Granted, I am a newspaper man. I began my working relationship with newspapers in 1978, when I started tossing the Dayton Daily News onto doorsteps at the age of 11. I have been published in newspapers across the nation and I am no leftist. Newspapers often publish contrary opinions. Indeed, we do so on these very pages.

I love newspapers and I guarantee you, most of those in the media are hardworking folks who strive to get the story and get it right. They almost always use sources from multiple sides and they almost never fabricate news.

Are there bad journalists? Certainly. But that is the exception, not the rule.

Even with the leftist bias of most media outlets, the level of partisanship in today’s newspapers pales in comparison to that during the Jefferson years. Still, Jefferson was a stalwart defender of the press, at least most of the time.

John Adams, a cousin of mine, used the Alien and Sedition Acts to jail newspaper editors (something Trump would love) who criticized Adams or the Congress (Vice President Jefferson was exempted from this protection). Caught up in the dragnet was Benjamin Franklin’s grandson, Benjamin Franklin “Lightning Rod Junior” Bache, who died at 29 while awaiting trial.

Jefferson, after defeating Adams in the nasty 1800 election, pardoned those prosecuted under the Alien and Sedition Acts.

Jefferson understood that defending the freedom of the press is more important than the ill-considered passions of the moment. When Trump and his supporters denounce the mainstream media as fake news, they are the ones who are acting as enemies of liberty.

Besides, it is hypocritical of Trump to claim the media is fake news when he quotes from fake news sources such as the National Enquirer. He even repeated the ludicrous claim that Ted Cruz’s father had something to do with the assassination of President John F. Kennedy.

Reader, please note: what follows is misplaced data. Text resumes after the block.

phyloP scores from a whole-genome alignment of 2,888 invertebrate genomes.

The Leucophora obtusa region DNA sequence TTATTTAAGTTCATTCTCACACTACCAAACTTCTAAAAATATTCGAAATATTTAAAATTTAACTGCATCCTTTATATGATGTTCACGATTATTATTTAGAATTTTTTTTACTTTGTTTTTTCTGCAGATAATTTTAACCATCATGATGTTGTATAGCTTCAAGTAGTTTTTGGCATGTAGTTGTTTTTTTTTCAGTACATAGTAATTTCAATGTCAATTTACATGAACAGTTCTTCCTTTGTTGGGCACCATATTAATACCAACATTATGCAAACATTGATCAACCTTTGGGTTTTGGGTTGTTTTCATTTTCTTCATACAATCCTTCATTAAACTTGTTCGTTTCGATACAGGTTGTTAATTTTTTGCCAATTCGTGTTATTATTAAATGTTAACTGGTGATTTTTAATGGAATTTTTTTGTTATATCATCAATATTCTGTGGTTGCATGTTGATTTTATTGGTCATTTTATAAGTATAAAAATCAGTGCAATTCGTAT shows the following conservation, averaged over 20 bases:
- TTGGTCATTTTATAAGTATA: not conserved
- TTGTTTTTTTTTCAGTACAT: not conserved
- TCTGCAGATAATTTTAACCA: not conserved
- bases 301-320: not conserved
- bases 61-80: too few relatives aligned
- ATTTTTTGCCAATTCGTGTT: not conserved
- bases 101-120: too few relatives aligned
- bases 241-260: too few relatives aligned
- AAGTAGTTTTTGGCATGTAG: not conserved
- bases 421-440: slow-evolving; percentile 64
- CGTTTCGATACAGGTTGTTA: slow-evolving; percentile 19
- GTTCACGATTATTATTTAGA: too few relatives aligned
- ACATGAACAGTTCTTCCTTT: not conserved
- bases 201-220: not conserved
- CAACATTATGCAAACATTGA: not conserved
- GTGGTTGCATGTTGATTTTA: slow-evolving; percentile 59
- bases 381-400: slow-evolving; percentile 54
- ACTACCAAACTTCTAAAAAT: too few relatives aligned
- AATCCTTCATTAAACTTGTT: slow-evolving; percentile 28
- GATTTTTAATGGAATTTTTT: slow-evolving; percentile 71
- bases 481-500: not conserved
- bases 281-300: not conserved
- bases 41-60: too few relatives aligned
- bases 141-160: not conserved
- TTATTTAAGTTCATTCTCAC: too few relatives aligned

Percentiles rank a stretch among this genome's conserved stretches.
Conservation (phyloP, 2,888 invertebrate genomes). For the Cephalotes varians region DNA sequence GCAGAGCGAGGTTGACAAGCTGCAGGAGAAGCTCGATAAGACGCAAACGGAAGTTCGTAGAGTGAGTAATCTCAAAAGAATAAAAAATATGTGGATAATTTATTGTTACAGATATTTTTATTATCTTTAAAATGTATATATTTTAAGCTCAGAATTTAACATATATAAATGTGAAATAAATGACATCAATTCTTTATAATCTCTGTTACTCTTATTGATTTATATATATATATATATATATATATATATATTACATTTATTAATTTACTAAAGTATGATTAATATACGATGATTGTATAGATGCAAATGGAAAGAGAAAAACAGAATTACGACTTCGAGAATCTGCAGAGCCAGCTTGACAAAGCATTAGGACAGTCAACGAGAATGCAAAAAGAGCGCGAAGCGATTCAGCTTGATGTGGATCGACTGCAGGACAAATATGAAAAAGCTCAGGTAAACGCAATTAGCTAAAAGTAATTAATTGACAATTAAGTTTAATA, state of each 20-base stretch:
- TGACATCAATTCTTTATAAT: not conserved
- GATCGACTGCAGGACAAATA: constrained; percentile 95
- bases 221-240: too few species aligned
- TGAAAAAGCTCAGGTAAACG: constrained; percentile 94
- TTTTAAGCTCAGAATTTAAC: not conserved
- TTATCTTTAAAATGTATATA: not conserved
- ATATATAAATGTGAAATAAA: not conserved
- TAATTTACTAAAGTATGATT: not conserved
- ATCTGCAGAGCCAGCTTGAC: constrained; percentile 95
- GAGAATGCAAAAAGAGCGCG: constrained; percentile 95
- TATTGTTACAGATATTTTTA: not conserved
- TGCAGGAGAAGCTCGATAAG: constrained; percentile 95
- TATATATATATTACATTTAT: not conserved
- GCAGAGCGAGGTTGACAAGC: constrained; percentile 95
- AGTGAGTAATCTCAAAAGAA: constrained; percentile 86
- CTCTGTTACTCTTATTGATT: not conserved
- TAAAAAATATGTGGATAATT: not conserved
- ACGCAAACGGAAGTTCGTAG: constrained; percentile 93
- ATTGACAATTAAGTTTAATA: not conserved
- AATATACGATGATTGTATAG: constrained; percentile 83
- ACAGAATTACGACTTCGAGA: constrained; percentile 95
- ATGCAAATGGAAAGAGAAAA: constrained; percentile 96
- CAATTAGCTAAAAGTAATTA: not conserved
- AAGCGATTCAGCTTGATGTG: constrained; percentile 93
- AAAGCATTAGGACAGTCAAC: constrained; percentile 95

Just because you don’t like the news or don’t want to believe the news does not make it fake news. And when you claim the mainstream media is fake news, you sound just as ignorant and uneducated as our president does.

Take an important lesson from Jefferson. While he did attempt at one point to use the force of law to censor the press, that was not in line with the rest of his writings and actions. In the end, Jefferson usually defended the need for a free and unmolested press even as he was disgusted by what was being printed and thought the newspapers were filled with lies.

That is because Jefferson understood, and Donald Trump and his supporters need to learn, that self-government demands the freedom of the press and without it, there is no government of the people, by the people, and for the people.

As Jefferson wrote to Gilbert du Motier, Marquis de Lafayette, on Nov. 4, 1823, long after Jefferson left public life and shortly before his death: “[T]he only security of all is in a free press. The force of public opinion cannot be resisted, when permitted freely to be expressed. The agitation it produces must be submitted to. It is necessary to keep the waters pure.”

By Thomas J. Lucente Jr.

[email protected]


See past columns by Thomas J. Lucente Jr. at

Thomas J. Lucente Jr. is an attorney with the Hearn Law Office in Wapakoneta (419-738-8171) and night editor of The Lima News. Reach him by telephone at 567-242-0398, by email at [email protected], or on Twitter @ThomasLucente.